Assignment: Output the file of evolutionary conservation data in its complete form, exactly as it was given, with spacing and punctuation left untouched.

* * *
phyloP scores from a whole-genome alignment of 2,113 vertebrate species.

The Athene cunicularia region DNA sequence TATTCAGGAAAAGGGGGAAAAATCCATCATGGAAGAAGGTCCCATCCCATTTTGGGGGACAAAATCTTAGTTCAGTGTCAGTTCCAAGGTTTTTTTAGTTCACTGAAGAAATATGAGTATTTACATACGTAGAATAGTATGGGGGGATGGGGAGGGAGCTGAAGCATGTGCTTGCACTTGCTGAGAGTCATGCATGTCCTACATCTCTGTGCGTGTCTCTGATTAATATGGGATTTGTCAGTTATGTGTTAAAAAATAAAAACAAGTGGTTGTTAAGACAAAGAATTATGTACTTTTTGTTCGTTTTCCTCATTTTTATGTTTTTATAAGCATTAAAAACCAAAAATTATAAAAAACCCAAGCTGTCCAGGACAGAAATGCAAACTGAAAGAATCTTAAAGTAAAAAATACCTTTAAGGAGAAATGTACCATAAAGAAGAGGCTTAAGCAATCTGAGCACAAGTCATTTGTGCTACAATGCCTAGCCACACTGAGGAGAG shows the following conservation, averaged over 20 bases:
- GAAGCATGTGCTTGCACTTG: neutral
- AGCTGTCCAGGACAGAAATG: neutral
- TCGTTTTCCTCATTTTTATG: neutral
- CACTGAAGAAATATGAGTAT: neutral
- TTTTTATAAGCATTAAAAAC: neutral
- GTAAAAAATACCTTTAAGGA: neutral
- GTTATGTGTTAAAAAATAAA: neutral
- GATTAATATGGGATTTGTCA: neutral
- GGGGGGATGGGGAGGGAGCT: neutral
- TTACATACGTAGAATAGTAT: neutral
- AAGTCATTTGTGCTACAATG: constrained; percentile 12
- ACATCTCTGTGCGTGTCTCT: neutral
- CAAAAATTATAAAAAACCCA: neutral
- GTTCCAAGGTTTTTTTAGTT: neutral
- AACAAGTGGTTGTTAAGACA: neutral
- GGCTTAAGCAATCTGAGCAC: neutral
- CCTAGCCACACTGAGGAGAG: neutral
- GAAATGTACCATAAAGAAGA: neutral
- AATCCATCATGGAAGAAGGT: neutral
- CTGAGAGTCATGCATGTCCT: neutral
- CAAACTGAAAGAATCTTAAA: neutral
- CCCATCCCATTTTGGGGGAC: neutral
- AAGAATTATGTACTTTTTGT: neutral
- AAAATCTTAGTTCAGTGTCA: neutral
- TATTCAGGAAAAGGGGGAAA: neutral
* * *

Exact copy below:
phyloP scores from a whole-genome alignment of 2,113 vertebrate species.

The Athene cunicularia region DNA sequence TATTCAGGAAAAGGGGGAAAAATCCATCATGGAAGAAGGTCCCATCCCATTTTGGGGGACAAAATCTTAGTTCAGTGTCAGTTCCAAGGTTTTTTTAGTTCACTGAAGAAATATGAGTATTTACATACGTAGAATAGTATGGGGGGATGGGGAGGGAGCTGAAGCATGTGCTTGCACTTGCTGAGAGTCATGCATGTCCTACATCTCTGTGCGTGTCTCTGATTAATATGGGATTTGTCAGTTATGTGTTAAAAAATAAAAACAAGTGGTTGTTAAGACAAAGAATTATGTACTTTTTGTTCGTTTTCCTCATTTTTATGTTTTTATAAGCATTAAAAACCAAAAATTATAAAAAACCCAAGCTGTCCAGGACAGAAATGCAAACTGAAAGAATCTTAAAGTAAAAAATACCTTTAAGGAGAAATGTACCATAAAGAAGAGGCTTAAGCAATCTGAGCACAAGTCATTTGTGCTACAATGCCTAGCCACACTGAGGAGAG shows the following conservation, averaged over 20 bases:
- GAAGCATGTGCTTGCACTTG: neutral
- AGCTGTCCAGGACAGAAATG: neutral
- TCGTTTTCCTCATTTTTATG: neutral
- CACTGAAGAAATATGAGTAT: neutral
- TTTTTATAAGCATTAAAAAC: neutral
- GTAAAAAATACCTTTAAGGA: neutral
- GTTATGTGTTAAAAAATAAA: neutral
- GATTAATATGGGATTTGTCA: neutral
- GGGGGGATGGGGAGGGAGCT: neutral
- TTACATACGTAGAATAGTAT: neutral
- AAGTCATTTGTGCTACAATG: constrained; percentile 12
- ACATCTCTGTGCGTGTCTCT: neutral
- CAAAAATTATAAAAAACCCA: neutral
- GTTCCAAGGTTTTTTTAGTT: neutral
- AACAAGTGGTTGTTAAGACA: neutral
- GGCTTAAGCAATCTGAGCAC: neutral
- CCTAGCCACACTGAGGAGAG: neutral
- GAAATGTACCATAAAGAAGA: neutral
- AATCCATCATGGAAGAAGGT: neutral
- CTGAGAGTCATGCATGTCCT: neutral
- CAAACTGAAAGAATCTTAAA: neutral
- CCCATCCCATTTTGGGGGAC: neutral
- AAGAATTATGTACTTTTTGT: neutral
- AAAATCTTAGTTCAGTGTCA: neutral
- TATTCAGGAAAAGGGGGAAA: neutral